DNA is central to the propagation and evolution of most living organisms due to the essential process of its self-replication. Yet it also encodes factors that permit epigenetic (not included in DNA sequence) flow of information from parents to their offspring and beyond. The known mechanisms of epigenetic inheritance include chemical modifications of DNA and chromatin, as well as regulatory RNAs. All these factors can modulate gene expression programs in the ensuing generations. The nematode Caenorhabditis elegans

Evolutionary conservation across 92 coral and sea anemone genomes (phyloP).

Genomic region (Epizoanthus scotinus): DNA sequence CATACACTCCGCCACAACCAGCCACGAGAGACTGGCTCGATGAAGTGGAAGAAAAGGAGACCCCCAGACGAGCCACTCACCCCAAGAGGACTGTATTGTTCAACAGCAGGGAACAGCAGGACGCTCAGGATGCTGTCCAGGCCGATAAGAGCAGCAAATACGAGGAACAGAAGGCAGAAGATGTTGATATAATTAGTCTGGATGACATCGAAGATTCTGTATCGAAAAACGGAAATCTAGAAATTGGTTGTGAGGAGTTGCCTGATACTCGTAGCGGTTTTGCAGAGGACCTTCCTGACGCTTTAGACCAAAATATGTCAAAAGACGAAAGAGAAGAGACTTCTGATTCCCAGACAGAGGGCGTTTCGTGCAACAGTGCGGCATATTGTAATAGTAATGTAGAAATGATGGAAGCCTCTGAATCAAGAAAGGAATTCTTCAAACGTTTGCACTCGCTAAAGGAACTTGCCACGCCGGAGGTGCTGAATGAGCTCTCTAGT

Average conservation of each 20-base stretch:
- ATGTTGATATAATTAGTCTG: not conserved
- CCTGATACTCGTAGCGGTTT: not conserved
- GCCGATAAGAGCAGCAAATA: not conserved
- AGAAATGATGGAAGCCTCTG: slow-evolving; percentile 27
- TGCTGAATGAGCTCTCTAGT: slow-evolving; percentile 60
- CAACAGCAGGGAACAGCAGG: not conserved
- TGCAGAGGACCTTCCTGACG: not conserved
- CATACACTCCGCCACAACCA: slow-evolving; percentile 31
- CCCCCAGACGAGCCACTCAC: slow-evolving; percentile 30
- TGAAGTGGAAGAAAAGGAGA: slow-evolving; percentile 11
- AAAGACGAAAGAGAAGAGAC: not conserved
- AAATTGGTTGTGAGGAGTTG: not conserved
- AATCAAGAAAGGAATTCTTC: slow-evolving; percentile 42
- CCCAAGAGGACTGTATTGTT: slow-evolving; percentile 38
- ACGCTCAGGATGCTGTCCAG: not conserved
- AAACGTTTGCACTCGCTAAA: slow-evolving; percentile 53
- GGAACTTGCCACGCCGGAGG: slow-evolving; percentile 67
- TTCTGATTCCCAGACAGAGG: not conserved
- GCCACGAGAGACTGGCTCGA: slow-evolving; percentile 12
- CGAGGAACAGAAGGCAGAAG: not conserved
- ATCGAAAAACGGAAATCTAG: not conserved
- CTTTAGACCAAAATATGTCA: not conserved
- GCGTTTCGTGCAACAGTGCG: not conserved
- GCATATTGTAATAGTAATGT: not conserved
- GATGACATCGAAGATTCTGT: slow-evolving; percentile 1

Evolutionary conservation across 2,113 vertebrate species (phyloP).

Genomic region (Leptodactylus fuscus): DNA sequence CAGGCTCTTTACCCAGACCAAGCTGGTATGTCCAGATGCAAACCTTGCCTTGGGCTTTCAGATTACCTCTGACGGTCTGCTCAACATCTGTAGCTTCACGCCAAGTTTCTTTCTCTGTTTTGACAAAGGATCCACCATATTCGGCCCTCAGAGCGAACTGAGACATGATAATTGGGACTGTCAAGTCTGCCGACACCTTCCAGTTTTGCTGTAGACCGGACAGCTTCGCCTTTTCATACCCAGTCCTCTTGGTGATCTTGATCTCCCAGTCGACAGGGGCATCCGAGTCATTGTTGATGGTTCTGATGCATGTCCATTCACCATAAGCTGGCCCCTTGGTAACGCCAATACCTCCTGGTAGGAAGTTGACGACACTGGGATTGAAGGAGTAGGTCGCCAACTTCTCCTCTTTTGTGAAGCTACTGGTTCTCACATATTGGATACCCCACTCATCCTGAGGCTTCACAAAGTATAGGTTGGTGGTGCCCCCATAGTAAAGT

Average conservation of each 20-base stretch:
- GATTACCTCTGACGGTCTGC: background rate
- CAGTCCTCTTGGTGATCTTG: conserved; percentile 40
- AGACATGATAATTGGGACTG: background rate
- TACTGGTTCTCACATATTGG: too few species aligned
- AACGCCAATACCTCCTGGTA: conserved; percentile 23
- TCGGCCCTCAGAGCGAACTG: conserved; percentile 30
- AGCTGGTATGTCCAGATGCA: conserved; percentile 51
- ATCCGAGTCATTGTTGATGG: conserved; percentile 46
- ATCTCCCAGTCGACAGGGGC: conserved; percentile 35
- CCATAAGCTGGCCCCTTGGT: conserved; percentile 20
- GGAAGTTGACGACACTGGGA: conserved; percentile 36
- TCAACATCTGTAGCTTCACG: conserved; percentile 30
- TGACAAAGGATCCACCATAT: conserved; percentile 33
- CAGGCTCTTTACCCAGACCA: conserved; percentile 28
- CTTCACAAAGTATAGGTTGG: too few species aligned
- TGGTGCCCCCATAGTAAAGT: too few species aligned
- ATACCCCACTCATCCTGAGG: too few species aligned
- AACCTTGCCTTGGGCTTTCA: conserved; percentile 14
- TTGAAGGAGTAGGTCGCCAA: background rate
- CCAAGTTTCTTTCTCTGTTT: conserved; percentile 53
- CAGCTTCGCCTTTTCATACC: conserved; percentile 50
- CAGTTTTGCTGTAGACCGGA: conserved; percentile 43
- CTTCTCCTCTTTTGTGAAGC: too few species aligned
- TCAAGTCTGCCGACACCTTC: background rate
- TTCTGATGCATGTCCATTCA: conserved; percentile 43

is recognized as a pioneer organism in transgenerational epigenetic inheritance research. Recent advances in C. elegans
epigenetics include the discoveries of control mechanisms that limit the duration of RNA-based epigenetic inheritance, periodic DNA motifs that counteract epigenetic silencing establishment, new mechanistic insights into epigenetic inheritance carried by sperm, and the tantalizing examples of inheritance of sensory experiences. This review aims to highlight new findings in epigenetics research in C. elegans
with the main focus on transgenerational epigenetic phenomena dependent on small RNAs.
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